The Rash

by

Larry "Harris" Taylor, Ph.D.

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I was diving at a local quarry with a group of basic students on a hot, humid, summer day.. It was our second day of training. The owner of the facility came over to me and asked me if I would be willing to talk to an obviously agitated young diver. I agreed, but made it perfectly clear to everyone involved that I was a biochemist, not a  physician.

The young lady (a college freshman) was on her first weekend of diving. On returning home Saturday night, she noticed a red rash all over her body, Along with the rash was a persistent itch. Although she showed up on Sunday morning (having paid for equipment and the checkout, she was afraid she would  forfeit the fees paid), this student was concerned about more diving. The student and her instructor felt that she might have a case of the skin bends. The facility owner was then brought into the scenario and he suggested the girl and instructor talk privately with me.

It turns out the girl had done 2 dives on Saturday, to a max depth of about 24 feet with a 2-dive total of approximately 44 minutes of bottom time. No alcohol or drugs were involved. She clearly had a most pronounced red rash over most of her body which was still itching, especially under her bathing suit. Her concerns about the rash and "being bent" were clearly provoking a significant anxiety, even though her instructor had told her the bends was nothing to worry about. She was the only person in that group of divers showing the red, itchy skin.

I explained to her that skin bends, particularly in the chest region, was most often seen in dry chamber dives and that her limited time/depth profile suggested something other than the bends as the culprit. I told her the itching rash seemed more like a systemic reaction or allergic response to some environmental factor ... such as insect bites or stings, poison ivy or poison sumac, or chemicals in the water. She could not remember any obvious bites, stings, or brushes with poisonous plants. I also told her her that some folks had an allergy to chemical agents used in synthetic rubber and, perhaps, there was something in her suit that was responsible for an allergic reaction. Since I saw no rash on her hands or face, it seemed to me that the most likely problem was associated with direct skin contact with her wet suit. I suggested that if she wanted to continue diving, perhaps a layer of clothing between her and the wet suit would be beneficial.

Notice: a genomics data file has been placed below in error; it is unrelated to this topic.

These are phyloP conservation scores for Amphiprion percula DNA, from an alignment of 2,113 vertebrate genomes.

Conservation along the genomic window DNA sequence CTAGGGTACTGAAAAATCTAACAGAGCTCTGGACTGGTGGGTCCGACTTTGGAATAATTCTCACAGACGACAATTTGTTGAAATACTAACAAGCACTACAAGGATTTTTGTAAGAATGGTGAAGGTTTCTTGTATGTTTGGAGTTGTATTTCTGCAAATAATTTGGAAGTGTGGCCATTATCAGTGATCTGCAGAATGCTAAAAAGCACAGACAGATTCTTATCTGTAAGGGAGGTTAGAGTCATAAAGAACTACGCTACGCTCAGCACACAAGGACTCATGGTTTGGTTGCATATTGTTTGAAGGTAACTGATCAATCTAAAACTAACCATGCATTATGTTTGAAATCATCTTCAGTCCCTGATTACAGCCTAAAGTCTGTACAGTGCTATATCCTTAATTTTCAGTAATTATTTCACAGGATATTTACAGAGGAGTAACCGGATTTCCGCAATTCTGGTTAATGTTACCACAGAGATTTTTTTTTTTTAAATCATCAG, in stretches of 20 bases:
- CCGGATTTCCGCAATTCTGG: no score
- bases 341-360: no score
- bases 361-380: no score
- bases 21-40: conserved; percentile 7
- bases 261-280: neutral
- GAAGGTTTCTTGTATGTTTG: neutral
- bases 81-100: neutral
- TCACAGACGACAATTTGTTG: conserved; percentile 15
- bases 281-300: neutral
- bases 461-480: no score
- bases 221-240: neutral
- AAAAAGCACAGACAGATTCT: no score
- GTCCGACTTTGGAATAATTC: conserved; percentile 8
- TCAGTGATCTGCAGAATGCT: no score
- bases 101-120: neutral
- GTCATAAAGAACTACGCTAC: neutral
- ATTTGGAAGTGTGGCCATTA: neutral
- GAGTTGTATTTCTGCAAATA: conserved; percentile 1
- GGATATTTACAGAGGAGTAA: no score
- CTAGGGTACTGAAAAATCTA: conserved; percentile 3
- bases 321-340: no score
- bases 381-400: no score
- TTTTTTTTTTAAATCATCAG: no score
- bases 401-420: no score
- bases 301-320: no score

About this time, the instructor's face turned beet red. I asked him what was the matter. He then meekly said that last week, some one had urinated (apparently rather abundantly) into the wet suit the girl had been wearing and he had been too busy to clean any of the rental wet suits. 

The young lady's demeanor rapidly changed from :"anxious"  to "pissed!"  (pun intended!)

The points are:  

1. Lack of instructor knowledge at some point in time becomes most apparent and costs the instructor the respect of the students. Loss of respect is often associated with lack of return business.

2. If you do NOT know something, say so, do NOT make up information. No one can know everything about all topics and the mark of a true professional is the ability to say "I don't know (but will find out for you)."

3. Never dismiss or demean a student's concern.

and, of course, the obvious:

4. After a day of diving, properly clean and dry all diving  equipment.  Wet suits should be rinsed and hung up to dry ... storing rental suits in a wet pile, during hot, humid weather, filled with body fluids is not the method of choice.

5.  Providing shabby equipment is NOT endearing  and will most definitely have a negative impact on future interactions with your clientele.

Addendum:

Over the years, I have seen (in my students or others) rental gear furnished in a truly dismal state. This has included regulators with frayed hoses, missing or improperly installed exhaust valves and octopus regulators that simply would not deliver air. I have also seen  b.c.'s with defective or missing over-inflation components and a few that simply would not hold air. In addition, I have seen weight belts with a non-functioning buckle, belts too-frayed to easily fit into the buckle and all-too-often grossly over-weighted. My "favorite" weight belt student abuse incident was when a student had been given a belt with 3 10 pound weights on it (this for a 5'2" 100 pound diver!).  I consider giving a student equipment with defective life-support products to be absolutely unacceptable because it places students and every one on the dive site into a potential life-threatening scenario.  I maintain that b.c's should hold air and regulators should deliver breathing gas! I also believe that thermal protection garments should be clean, free from odor,  intact,  fit properly, and be appropriate for the environment. 

I would like to add that, fortunately, not everyone rents poorly maintained gear. But, those who have put my students at unacceptable risk, never get return business. 

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About The Author: 

Larry "Harris" Taylor, Ph.D. is a biochemist and Diving Safety Coordinator at the University of Michigan. He has authored more than 100 scuba related articles. His personal dive library (See Alert Diver, Mar/Apr, 1997, p. 54) is considered one of the best recreational sources of information In North America.

  Copyright 2001-2022 by Larry "Harris" Taylor

All rights reserved.

Use of these articles for personal or organizational profit is specifically denied.

These articles may be used for not-for-profit diving education